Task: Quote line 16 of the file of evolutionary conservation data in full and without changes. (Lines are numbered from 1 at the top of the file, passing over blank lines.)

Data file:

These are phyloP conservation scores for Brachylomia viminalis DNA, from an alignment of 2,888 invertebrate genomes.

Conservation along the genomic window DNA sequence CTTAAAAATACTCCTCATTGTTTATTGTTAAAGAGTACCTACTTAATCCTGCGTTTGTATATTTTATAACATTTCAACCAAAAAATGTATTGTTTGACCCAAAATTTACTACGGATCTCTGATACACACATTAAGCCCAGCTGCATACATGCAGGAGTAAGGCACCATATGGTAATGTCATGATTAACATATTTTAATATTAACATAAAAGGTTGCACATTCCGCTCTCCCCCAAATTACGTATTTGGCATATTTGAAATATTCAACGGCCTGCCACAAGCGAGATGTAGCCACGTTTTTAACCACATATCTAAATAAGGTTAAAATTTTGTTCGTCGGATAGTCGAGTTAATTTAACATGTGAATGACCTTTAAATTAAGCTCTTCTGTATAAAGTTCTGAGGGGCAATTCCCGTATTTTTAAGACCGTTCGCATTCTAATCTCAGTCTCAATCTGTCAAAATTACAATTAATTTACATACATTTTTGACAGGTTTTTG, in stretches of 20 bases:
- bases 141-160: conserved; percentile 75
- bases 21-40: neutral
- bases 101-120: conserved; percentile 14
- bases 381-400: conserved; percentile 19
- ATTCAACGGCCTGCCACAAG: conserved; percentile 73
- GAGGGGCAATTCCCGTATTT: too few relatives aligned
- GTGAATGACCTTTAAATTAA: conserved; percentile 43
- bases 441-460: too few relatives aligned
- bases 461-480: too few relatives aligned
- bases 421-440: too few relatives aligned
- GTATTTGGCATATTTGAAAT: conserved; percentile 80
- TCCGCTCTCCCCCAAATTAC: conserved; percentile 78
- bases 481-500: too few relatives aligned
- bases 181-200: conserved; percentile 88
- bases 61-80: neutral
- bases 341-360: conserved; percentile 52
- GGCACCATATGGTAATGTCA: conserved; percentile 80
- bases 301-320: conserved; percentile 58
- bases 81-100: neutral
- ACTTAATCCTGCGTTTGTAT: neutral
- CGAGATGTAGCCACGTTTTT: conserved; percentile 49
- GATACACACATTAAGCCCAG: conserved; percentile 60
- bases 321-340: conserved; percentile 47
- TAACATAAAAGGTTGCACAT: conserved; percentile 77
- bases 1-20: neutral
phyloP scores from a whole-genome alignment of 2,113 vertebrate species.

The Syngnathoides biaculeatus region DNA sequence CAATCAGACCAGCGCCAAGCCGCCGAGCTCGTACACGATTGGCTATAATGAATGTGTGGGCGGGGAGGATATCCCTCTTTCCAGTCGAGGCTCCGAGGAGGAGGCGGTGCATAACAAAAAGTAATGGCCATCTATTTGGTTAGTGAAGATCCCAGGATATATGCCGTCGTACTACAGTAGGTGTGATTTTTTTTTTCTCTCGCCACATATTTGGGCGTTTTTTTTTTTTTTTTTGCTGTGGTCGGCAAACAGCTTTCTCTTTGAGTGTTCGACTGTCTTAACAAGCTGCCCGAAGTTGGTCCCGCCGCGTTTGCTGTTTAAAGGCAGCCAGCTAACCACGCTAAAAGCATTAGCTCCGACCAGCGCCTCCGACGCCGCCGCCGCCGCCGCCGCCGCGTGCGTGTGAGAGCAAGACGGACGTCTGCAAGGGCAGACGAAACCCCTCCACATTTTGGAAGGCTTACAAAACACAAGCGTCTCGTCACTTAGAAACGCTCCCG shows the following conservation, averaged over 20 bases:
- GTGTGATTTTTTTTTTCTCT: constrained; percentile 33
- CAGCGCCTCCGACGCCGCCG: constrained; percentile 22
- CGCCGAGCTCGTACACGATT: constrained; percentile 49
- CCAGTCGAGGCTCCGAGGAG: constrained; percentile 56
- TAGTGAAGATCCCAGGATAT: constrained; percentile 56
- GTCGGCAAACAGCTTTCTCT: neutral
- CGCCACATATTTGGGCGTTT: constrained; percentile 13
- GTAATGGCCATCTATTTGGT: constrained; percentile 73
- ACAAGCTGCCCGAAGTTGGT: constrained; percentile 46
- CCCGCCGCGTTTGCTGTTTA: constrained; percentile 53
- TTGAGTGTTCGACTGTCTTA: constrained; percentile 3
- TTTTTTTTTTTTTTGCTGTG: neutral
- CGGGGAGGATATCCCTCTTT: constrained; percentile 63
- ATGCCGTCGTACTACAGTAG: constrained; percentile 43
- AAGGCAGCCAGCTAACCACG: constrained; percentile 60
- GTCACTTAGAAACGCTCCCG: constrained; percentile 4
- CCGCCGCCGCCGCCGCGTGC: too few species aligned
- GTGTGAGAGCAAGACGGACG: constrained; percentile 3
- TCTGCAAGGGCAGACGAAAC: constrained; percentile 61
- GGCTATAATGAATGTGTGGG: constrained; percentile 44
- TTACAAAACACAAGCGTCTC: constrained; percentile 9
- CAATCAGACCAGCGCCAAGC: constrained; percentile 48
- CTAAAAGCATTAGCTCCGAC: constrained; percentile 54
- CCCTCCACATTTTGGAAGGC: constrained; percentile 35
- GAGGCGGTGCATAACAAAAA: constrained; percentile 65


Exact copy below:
- bases 181-200: conserved; percentile 88